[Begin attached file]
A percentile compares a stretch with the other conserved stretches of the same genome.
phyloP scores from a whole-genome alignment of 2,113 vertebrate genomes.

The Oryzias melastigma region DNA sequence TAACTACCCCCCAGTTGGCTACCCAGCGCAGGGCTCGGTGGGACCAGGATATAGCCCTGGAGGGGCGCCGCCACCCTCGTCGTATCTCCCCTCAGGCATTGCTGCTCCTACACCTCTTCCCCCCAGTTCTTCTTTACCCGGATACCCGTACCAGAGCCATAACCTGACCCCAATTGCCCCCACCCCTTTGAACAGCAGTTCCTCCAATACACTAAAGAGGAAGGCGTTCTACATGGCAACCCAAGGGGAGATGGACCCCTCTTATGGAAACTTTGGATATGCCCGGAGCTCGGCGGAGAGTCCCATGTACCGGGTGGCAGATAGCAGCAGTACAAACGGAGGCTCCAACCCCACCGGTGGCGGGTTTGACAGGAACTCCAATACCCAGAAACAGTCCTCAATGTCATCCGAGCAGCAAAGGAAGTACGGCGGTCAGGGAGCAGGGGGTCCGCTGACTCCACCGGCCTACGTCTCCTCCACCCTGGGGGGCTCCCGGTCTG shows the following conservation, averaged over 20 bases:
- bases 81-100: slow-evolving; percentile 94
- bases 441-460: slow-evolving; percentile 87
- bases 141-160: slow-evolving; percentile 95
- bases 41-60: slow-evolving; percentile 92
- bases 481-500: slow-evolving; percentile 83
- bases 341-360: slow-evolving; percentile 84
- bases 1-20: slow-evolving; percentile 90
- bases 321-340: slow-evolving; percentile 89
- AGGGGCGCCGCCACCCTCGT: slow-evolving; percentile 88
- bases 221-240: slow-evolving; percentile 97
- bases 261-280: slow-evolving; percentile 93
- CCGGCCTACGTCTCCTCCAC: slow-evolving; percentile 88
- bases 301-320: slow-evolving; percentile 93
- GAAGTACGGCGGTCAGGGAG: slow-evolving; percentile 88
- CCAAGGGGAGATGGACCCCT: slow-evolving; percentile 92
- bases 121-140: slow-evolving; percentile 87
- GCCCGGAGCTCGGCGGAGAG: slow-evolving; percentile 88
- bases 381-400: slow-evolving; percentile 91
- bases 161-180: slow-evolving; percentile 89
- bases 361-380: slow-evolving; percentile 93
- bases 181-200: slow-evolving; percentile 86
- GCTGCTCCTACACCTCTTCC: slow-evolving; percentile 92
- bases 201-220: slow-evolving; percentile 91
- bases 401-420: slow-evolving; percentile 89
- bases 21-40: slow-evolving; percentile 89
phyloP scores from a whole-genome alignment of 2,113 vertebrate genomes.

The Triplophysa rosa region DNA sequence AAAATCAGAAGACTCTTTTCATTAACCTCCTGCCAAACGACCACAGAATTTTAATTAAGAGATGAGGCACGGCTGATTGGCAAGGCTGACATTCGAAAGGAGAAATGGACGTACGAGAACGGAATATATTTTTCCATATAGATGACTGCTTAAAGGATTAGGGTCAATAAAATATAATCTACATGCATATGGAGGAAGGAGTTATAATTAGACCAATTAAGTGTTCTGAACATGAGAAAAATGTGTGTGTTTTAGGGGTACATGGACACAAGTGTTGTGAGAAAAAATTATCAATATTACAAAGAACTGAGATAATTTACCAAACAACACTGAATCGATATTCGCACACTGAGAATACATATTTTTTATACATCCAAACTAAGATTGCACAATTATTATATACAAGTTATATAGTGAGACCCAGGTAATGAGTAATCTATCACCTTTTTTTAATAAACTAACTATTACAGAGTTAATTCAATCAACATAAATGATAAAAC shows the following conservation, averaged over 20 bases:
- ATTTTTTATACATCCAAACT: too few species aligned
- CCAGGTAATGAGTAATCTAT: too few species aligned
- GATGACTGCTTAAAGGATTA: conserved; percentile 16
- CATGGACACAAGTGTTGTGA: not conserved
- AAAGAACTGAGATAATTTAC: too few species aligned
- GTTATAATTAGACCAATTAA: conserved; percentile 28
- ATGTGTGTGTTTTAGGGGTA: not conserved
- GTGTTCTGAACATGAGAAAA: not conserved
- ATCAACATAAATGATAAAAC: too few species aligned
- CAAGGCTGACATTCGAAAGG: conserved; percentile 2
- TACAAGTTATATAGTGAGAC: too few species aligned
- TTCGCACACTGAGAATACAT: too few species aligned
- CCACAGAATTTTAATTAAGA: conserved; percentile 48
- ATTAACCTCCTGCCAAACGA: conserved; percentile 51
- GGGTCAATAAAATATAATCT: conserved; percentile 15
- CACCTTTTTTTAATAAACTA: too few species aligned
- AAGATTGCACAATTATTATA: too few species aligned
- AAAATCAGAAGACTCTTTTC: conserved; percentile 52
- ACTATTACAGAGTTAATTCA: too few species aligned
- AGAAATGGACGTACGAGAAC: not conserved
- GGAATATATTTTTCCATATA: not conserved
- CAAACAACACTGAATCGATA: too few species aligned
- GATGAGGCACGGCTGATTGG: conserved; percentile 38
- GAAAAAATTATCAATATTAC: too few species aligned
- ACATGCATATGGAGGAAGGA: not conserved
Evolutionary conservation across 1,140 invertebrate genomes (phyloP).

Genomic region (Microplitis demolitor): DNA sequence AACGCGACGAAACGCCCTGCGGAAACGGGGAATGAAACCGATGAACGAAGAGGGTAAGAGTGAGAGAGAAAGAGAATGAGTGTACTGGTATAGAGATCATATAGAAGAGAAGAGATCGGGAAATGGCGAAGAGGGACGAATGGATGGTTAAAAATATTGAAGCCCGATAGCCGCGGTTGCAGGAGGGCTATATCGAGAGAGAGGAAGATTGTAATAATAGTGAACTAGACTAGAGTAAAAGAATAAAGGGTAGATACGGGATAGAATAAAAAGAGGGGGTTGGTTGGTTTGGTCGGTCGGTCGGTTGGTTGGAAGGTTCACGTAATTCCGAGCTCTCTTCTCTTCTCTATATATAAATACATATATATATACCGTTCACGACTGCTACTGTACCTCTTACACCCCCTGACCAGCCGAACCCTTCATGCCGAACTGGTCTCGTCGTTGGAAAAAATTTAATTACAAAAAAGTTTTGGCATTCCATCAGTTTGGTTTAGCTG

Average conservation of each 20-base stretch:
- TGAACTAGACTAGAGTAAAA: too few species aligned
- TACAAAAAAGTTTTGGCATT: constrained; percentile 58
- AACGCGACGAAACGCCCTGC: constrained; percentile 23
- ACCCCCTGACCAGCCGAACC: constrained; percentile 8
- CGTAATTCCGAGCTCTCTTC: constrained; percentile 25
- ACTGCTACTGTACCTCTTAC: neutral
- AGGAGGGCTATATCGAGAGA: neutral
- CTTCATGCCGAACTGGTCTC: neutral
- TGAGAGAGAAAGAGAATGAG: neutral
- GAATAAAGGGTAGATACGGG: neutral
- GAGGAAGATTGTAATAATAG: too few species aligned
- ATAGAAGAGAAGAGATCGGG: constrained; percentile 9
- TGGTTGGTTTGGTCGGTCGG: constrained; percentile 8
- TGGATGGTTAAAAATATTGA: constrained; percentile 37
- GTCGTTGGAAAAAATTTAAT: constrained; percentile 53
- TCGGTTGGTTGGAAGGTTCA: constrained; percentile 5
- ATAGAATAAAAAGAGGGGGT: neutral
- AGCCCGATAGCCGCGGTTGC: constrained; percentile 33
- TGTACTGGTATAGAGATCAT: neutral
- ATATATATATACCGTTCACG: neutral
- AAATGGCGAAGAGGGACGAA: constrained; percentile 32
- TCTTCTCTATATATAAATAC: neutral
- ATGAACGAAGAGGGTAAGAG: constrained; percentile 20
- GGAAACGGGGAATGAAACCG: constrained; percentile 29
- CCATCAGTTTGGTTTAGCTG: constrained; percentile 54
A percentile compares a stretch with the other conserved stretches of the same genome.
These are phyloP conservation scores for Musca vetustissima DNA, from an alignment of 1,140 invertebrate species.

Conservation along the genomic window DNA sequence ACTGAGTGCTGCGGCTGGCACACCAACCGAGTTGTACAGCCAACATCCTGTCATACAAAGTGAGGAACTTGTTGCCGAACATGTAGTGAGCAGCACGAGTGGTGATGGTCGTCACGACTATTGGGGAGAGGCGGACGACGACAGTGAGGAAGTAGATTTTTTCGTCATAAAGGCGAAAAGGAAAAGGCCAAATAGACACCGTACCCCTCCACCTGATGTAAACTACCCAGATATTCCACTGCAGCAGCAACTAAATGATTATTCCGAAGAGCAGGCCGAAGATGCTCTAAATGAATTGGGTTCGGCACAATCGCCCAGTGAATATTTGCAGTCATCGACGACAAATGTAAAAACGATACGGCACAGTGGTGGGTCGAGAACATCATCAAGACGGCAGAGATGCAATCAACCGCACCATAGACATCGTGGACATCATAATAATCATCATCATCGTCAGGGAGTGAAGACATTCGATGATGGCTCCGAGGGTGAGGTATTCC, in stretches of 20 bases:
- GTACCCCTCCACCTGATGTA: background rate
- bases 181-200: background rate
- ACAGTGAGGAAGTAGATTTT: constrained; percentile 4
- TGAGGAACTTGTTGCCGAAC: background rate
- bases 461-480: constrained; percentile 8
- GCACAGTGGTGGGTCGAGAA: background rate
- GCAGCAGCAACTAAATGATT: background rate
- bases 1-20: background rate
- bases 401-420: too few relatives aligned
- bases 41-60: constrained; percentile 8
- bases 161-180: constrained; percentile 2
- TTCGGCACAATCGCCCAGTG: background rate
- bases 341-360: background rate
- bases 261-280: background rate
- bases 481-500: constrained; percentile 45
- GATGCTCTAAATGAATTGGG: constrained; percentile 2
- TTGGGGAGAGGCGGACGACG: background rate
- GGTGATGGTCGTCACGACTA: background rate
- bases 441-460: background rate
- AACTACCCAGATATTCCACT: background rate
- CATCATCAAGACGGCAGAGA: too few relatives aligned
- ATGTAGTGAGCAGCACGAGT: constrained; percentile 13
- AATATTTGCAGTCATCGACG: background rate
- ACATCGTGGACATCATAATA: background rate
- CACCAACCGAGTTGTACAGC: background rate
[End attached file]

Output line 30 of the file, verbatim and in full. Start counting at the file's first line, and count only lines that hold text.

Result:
The Triplophysa rosa region DNA sequence AAAATCAGAAGACTCTTTTCATTAACCTCCTGCCAAACGACCACAGAATTTTAATTAAGAGATGAGGCACGGCTGATTGGCAAGGCTGACATTCGAAAGGAGAAATGGACGTACGAGAACGGAATATATTTTTCCATATAGATGACTGCTTAAAGGATTAGGGTCAATAAAATATAATCTACATGCATATGGAGGAAGGAGTTATAATTAGACCAATTAAGTGTTCTGAACATGAGAAAAATGTGTGTGTTTTAGGGGTACATGGACACAAGTGTTGTGAGAAAAAATTATCAATATTACAAAGAACTGAGATAATTTACCAAACAACACTGAATCGATATTCGCACACTGAGAATACATATTTTTTATACATCCAAACTAAGATTGCACAATTATTATATACAAGTTATATAGTGAGACCCAGGTAATGAGTAATCTATCACCTTTTTTTAATAAACTAACTATTACAGAGTTAATTCAATCAACATAAATGATAAAAC shows the following conservation, averaged over 20 bases: